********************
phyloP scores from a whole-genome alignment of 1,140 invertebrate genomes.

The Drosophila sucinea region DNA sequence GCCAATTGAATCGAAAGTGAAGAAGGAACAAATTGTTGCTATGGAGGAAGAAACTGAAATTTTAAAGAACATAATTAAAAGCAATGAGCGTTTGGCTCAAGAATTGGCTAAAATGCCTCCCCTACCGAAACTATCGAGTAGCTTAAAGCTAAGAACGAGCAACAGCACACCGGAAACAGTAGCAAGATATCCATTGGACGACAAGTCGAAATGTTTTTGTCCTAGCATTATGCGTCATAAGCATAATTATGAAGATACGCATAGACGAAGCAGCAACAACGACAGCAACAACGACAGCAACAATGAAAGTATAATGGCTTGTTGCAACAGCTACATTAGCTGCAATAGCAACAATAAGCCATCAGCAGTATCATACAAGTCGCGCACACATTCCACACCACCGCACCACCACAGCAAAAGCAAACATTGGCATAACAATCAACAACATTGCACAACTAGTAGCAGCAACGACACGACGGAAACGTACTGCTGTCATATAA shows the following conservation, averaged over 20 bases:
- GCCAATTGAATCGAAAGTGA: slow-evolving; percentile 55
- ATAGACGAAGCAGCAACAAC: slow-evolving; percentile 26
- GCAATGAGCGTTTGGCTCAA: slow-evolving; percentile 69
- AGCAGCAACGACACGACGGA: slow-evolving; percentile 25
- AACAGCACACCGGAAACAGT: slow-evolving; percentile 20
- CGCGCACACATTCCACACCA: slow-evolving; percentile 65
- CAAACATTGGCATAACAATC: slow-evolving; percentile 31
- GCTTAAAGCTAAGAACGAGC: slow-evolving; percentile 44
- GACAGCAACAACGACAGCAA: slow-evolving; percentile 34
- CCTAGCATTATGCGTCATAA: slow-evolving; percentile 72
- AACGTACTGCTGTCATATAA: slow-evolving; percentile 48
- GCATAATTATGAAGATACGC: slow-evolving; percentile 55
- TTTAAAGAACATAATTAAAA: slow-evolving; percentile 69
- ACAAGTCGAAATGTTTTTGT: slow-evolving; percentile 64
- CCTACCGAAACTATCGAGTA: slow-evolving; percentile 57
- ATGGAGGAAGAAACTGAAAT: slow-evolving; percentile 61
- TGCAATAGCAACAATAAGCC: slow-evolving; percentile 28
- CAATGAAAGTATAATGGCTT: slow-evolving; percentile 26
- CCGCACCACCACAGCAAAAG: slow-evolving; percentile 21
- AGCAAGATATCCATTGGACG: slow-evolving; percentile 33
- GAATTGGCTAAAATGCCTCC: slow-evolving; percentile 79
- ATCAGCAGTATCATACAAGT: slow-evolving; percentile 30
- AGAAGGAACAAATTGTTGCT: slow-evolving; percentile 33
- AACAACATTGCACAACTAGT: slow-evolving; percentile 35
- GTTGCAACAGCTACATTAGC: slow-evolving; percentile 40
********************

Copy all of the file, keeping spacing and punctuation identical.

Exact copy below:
phyloP scores from a whole-genome alignment of 1,140 invertebrate genomes.

The Drosophila sucinea region DNA sequence GCCAATTGAATCGAAAGTGAAGAAGGAACAAATTGTTGCTATGGAGGAAGAAACTGAAATTTTAAAGAACATAATTAAAAGCAATGAGCGTTTGGCTCAAGAATTGGCTAAAATGCCTCCCCTACCGAAACTATCGAGTAGCTTAAAGCTAAGAACGAGCAACAGCACACCGGAAACAGTAGCAAGATATCCATTGGACGACAAGTCGAAATGTTTTTGTCCTAGCATTATGCGTCATAAGCATAATTATGAAGATACGCATAGACGAAGCAGCAACAACGACAGCAACAACGACAGCAACAATGAAAGTATAATGGCTTGTTGCAACAGCTACATTAGCTGCAATAGCAACAATAAGCCATCAGCAGTATCATACAAGTCGCGCACACATTCCACACCACCGCACCACCACAGCAAAAGCAAACATTGGCATAACAATCAACAACATTGCACAACTAGTAGCAGCAACGACACGACGGAAACGTACTGCTGTCATATAA shows the following conservation, averaged over 20 bases:
- GCCAATTGAATCGAAAGTGA: slow-evolving; percentile 55
- ATAGACGAAGCAGCAACAAC: slow-evolving; percentile 26
- GCAATGAGCGTTTGGCTCAA: slow-evolving; percentile 69
- AGCAGCAACGACACGACGGA: slow-evolving; percentile 25
- AACAGCACACCGGAAACAGT: slow-evolving; percentile 20
- CGCGCACACATTCCACACCA: slow-evolving; percentile 65
- CAAACATTGGCATAACAATC: slow-evolving; percentile 31
- GCTTAAAGCTAAGAACGAGC: slow-evolving; percentile 44
- GACAGCAACAACGACAGCAA: slow-evolving; percentile 34
- CCTAGCATTATGCGTCATAA: slow-evolving; percentile 72
- AACGTACTGCTGTCATATAA: slow-evolving; percentile 48
- GCATAATTATGAAGATACGC: slow-evolving; percentile 55
- TTTAAAGAACATAATTAAAA: slow-evolving; percentile 69
- ACAAGTCGAAATGTTTTTGT: slow-evolving; percentile 64
- CCTACCGAAACTATCGAGTA: slow-evolving; percentile 57
- ATGGAGGAAGAAACTGAAAT: slow-evolving; percentile 61
- TGCAATAGCAACAATAAGCC: slow-evolving; percentile 28
- CAATGAAAGTATAATGGCTT: slow-evolving; percentile 26
- CCGCACCACCACAGCAAAAG: slow-evolving; percentile 21
- AGCAAGATATCCATTGGACG: slow-evolving; percentile 33
- GAATTGGCTAAAATGCCTCC: slow-evolving; percentile 79
- ATCAGCAGTATCATACAAGT: slow-evolving; percentile 30
- AGAAGGAACAAATTGTTGCT: slow-evolving; percentile 33
- AACAACATTGCACAACTAGT: slow-evolving; percentile 35
- GTTGCAACAGCTACATTAGC: slow-evolving; percentile 40